Gary, Indiana School Board Member Refuses to Pay $566,000 in Delinquent Property Taxes
They say unpaid property taxes are one big reason why the Gary, Indiana school district is struggling financially.
It turns out one of the guilty parties is Marion Williams, an elected member of the Gary school board.
Williams has refused to pay more than $566,000 in taxes and penalties on several abandoned or dilapidated properties in the city, opting instead to allow them to go to a public tax auction later this summer, the Kokomo Tribune reports.
Williams acknowledged the tax debts, “but said some of the properties he owned were divided among his ex-wife and children,” the newspaper reports. “Williams doesn’t plan on paying the taxes, saying he’s a victim of the city’s profoundly depressed real estate market.”
What a wonderful example for the city’s taxpayers. As a community leader, Williams sends the message to city residents that if they don’t want to pay their taxes, they don’t have to.
The sad part is Williams seems aloof to how his actions impact the school district he’s elected to serve. The Tribune reports that the Gary school district’s $23.7 million budget deficit is in part driven by the city’s abysmally low 42 percent tax collection rate.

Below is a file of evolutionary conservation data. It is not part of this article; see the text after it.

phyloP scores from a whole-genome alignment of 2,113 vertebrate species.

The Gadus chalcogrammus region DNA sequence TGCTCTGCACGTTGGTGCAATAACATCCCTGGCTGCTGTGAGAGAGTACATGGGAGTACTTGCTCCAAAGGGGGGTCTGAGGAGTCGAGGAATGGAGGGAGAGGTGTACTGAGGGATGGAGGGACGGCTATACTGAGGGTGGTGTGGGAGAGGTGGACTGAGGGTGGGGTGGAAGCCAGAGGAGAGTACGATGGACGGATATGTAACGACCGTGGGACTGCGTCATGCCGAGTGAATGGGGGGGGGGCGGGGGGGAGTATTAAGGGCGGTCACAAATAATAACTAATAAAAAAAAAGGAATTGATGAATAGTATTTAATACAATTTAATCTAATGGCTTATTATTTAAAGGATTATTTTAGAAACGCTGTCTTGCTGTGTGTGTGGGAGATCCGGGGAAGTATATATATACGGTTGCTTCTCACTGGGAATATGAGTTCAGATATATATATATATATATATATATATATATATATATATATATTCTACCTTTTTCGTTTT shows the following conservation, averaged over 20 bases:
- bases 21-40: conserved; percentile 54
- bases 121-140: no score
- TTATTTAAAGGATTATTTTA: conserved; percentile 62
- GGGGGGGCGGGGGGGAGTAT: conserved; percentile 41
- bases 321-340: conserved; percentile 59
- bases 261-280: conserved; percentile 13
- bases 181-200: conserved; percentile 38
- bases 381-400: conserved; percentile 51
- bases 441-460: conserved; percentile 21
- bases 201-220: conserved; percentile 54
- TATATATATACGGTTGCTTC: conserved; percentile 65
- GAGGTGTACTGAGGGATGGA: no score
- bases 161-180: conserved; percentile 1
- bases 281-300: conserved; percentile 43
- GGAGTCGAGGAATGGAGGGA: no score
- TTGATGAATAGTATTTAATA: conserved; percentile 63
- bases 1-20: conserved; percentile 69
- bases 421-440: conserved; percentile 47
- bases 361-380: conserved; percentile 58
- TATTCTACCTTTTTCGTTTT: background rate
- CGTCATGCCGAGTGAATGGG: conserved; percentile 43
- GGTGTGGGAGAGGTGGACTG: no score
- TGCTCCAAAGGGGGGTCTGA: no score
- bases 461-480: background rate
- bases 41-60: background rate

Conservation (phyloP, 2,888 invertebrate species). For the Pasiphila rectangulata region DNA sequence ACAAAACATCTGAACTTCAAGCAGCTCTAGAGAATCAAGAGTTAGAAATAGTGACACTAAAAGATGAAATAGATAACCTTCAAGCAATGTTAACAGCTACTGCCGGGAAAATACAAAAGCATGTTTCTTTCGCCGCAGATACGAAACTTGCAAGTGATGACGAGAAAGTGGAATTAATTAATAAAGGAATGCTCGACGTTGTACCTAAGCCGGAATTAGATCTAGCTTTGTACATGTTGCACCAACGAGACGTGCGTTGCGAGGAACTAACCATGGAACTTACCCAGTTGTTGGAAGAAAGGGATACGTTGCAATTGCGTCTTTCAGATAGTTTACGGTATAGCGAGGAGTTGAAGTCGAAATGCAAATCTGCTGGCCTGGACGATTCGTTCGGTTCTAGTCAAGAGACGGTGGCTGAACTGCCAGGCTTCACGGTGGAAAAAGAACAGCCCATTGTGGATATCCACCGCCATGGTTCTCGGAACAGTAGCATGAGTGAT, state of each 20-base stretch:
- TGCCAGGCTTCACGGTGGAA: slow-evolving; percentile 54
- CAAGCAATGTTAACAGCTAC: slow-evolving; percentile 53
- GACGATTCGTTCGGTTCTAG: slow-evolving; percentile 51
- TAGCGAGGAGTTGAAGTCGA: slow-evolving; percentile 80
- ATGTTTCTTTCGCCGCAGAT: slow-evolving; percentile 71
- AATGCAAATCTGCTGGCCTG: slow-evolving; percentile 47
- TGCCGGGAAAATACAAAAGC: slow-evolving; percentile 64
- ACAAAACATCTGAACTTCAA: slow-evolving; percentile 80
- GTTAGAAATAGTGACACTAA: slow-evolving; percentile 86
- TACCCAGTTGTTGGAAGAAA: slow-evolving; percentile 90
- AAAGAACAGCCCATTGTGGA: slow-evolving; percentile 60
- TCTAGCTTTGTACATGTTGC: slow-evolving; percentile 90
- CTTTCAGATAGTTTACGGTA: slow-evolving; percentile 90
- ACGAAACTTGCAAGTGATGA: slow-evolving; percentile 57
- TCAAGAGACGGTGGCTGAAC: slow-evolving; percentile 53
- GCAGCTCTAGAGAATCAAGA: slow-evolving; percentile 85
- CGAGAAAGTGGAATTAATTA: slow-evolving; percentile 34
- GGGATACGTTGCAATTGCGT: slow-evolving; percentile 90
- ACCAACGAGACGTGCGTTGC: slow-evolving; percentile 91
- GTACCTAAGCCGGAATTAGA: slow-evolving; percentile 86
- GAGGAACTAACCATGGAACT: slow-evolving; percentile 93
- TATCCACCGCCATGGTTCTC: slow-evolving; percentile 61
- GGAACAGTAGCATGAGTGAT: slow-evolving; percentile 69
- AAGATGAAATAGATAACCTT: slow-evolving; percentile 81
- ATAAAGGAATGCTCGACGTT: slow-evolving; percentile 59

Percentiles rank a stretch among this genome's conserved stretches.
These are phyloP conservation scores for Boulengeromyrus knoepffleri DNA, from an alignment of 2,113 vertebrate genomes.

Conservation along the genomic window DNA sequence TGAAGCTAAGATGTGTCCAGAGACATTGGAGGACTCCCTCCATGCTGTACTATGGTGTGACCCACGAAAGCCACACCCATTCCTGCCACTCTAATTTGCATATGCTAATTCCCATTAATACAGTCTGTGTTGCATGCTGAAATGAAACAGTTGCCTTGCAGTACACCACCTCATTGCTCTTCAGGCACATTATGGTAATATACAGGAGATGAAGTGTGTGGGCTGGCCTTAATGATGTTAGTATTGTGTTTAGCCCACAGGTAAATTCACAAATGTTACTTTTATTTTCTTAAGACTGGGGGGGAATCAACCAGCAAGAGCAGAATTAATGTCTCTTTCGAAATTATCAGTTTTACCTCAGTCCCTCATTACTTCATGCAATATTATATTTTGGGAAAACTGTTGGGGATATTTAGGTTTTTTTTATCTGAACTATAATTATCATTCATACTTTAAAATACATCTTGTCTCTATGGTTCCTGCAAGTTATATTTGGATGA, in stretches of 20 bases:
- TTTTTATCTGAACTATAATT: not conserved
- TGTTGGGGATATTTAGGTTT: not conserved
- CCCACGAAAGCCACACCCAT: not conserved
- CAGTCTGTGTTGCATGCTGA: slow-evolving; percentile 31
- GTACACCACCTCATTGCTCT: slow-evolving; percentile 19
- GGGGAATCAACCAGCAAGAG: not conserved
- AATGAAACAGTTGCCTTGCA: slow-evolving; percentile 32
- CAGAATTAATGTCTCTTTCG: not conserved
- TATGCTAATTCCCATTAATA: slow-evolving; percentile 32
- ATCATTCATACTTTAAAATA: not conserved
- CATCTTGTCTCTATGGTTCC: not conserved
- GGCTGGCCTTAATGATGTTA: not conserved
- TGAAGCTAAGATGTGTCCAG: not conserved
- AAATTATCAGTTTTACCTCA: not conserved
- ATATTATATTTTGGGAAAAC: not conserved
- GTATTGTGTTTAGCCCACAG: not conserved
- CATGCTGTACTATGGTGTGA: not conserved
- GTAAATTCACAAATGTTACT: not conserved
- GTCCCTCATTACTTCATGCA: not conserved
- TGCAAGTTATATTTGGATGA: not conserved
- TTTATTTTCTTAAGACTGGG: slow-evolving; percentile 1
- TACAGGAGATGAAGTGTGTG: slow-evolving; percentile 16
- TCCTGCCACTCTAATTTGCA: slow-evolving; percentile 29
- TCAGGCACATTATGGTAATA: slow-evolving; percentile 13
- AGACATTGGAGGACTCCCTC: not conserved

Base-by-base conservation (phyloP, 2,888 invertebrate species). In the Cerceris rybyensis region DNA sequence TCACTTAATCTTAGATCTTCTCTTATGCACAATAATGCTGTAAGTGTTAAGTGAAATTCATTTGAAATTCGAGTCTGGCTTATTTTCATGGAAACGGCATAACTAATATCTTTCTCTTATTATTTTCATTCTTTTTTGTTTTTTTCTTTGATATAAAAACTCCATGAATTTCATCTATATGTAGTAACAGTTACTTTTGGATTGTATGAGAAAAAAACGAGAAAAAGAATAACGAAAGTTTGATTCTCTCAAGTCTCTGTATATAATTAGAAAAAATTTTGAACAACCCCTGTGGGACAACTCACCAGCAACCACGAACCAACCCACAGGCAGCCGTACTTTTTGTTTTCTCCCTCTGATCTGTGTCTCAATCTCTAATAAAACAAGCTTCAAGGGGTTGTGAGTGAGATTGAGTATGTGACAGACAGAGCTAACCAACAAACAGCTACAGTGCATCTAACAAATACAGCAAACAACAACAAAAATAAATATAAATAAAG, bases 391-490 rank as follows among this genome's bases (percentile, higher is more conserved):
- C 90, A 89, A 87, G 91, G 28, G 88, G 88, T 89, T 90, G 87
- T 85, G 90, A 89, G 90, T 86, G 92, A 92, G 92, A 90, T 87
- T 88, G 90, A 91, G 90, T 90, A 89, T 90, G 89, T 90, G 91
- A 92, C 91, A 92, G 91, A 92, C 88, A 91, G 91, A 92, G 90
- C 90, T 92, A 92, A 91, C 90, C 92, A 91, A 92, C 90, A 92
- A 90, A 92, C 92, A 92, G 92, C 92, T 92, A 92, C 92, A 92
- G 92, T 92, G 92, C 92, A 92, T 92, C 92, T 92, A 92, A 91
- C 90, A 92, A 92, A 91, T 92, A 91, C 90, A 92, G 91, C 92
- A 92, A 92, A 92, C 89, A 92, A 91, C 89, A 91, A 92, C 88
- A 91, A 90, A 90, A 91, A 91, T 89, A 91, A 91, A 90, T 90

To make matters worse, Williams and other members elected to the school board in 2012 based their campaigns on fixing the district’s chronic budget problems, although Williams ran unopposed, according to the Northwest Indiana Times.
Williams’ refusal to do his part to help fund local schools obviously won’t make or break school finances, but it certainly calls into question his integrity and commitment to serve in the best interests of students.
As Williams simply ignored his financial responsibility, the district has laid off hundreds of teachers and administrators, and eliminated dozens of other staff positions, according to the NWI Times.
Gary schools Superintendent Sheryl Pruitt declined to comment about Williams’ tax problems, but “Lake County Treasurer John Petalas said many of Williams’ delinquent properties will go to auction at his annual tax sale this summer,” according to the Tribune.
Hopefully a far more responsible citizen will purchase the properties and contribute their fair share to help Gary schools get back on financial track. In the meantime, local taxpayers would be wise to reconsider the district’s leadership heading into the next school board election in November.